‘No comment’: Biden declines to confirm reports that Colonial Pipeline paid hackers $4mn in ransom

US President Joe Biden refused to say whether he was aware Colonial Pipeline paid more than $4 million to hackers after a major cyber attack crippled the company’s operations, on the heels of several reports alleging the payment.

Citing two anonymous sources said to be familiar with the transaction, Bloomberg first reported on Thursday that Colonial coughed up just shy of $5 million worth of cryptocurrency to hackers sometime after it was hit by a major cyber attack earlier this month, causing a full-scale shutdown of the country’s largest pipeline network.

Asked by the outlet about the reported payout, Biden gave a curt answer: “I have no comment on that,” while White House press secretary Jen Psaki elsewhere said that the administration’s policy dictates against paying ransoms, suggesting it could incentivize further attacks.

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Colonial, too, has so far refrained from weighing in, declining multiple requests for comment from the media after denying any payment was made earlier this week. 

Sources cited by the New York Times, CNBC and Fox News alleged to corroborate the Bloomberg story, each putting the purported ransom between $4 and $5 billion, with the Times specifying Bitcoin as the crypto used. It is unclear when the ransom would have been paid.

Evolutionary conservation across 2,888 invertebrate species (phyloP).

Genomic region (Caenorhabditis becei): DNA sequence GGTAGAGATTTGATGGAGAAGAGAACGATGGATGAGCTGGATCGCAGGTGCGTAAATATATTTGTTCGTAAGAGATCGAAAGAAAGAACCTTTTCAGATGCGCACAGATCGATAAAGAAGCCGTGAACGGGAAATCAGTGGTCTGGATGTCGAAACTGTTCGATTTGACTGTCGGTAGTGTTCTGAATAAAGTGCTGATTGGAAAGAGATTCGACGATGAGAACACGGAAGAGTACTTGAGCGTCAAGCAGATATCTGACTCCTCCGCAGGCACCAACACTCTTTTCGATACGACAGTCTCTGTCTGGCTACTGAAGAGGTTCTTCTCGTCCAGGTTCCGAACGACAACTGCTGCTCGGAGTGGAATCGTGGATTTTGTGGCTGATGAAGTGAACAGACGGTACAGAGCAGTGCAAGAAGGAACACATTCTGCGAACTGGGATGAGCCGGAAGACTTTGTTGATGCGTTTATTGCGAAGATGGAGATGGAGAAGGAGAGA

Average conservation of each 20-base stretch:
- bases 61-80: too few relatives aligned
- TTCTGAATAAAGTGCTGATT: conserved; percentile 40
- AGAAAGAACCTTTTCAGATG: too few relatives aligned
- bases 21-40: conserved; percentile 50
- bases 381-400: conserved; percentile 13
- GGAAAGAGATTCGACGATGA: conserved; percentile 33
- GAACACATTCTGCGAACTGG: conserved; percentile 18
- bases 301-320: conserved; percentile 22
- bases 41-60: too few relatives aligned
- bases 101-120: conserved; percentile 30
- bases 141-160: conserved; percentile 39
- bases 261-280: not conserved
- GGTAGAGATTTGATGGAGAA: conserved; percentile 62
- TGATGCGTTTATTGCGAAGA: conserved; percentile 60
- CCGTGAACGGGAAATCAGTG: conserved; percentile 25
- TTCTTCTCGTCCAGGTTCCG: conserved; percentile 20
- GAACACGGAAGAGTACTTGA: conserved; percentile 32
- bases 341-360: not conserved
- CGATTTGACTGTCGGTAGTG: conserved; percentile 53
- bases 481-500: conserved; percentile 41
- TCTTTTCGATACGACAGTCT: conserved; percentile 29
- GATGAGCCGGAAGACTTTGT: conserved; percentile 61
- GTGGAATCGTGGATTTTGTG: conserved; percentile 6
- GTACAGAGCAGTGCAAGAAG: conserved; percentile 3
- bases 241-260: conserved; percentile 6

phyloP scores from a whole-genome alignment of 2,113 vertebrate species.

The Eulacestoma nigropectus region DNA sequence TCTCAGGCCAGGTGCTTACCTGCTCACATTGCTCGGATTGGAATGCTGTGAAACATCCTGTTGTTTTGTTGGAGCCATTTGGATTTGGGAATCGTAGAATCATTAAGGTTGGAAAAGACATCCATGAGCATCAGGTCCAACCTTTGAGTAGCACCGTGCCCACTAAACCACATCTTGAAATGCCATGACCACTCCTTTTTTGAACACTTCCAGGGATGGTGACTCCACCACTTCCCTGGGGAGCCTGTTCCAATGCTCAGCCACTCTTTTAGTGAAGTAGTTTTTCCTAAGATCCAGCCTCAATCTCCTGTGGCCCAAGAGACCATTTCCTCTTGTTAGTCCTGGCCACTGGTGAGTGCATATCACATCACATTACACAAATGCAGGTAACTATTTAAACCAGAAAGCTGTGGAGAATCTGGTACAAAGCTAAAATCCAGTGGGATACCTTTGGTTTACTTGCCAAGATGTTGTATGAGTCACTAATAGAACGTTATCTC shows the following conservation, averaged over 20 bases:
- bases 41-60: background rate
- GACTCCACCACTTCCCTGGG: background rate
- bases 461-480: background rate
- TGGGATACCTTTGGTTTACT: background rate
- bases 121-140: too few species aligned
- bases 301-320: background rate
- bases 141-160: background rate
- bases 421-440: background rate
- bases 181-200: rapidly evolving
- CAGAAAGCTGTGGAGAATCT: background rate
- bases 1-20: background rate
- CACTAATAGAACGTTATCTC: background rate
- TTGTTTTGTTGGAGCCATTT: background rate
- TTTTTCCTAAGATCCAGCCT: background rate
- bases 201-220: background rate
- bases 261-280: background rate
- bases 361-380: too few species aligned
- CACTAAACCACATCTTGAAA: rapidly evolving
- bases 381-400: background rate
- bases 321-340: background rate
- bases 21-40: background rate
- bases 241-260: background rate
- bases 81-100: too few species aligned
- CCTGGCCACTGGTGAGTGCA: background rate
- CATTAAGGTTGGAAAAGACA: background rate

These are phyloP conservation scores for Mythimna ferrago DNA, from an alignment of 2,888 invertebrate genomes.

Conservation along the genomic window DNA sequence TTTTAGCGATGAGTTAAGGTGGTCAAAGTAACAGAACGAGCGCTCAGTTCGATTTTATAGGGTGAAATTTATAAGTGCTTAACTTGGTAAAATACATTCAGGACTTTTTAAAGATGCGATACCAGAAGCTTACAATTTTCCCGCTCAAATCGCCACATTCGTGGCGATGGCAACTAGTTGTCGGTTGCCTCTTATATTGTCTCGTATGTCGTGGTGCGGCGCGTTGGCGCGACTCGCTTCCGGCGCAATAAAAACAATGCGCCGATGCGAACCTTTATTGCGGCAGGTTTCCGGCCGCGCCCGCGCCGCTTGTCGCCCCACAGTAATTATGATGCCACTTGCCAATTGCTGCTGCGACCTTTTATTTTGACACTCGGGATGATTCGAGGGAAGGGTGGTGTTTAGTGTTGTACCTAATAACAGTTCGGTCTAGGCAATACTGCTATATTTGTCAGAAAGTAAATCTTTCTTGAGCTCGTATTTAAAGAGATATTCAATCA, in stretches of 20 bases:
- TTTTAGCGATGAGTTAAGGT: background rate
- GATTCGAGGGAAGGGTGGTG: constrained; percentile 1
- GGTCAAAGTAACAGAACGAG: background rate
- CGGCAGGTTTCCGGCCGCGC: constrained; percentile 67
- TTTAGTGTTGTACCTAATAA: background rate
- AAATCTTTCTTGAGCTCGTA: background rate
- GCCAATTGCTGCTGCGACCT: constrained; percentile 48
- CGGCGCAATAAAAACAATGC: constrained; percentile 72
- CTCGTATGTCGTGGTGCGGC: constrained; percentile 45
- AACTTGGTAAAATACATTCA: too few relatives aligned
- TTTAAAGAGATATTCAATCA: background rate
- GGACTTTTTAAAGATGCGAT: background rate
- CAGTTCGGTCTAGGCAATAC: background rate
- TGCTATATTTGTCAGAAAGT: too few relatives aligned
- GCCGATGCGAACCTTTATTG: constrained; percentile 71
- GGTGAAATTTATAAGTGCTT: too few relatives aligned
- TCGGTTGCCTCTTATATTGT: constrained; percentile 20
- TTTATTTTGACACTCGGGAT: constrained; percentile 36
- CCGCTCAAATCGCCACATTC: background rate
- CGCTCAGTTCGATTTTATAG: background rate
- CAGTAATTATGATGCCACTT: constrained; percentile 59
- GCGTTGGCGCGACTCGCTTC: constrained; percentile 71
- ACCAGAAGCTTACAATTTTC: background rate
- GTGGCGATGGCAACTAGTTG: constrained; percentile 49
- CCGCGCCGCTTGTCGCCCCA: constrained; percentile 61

The pipeline firm announced that it had resumed operations on Wednesday evening after a several-day shutdown caused by the cyber attack, though warned that supply chain issues would still take several days to resolve. The halt triggered a spate of panic buying across the US, as well as soaring fuel prices and emergency declarations in several southern states most reliant on Colonial’s network. 

Initially identified by the FBI, a hacking group calling itself DarkSide has since claimed responsibility for the attack, which used a standard ransomware tactic that encrypted sensitive company files, effectively holding them hostage while the hackers demanded payment for their release. After going public, DarkSide maintained its primary goal was to make money off the breach, saying it did not intend to create “problems for society.”

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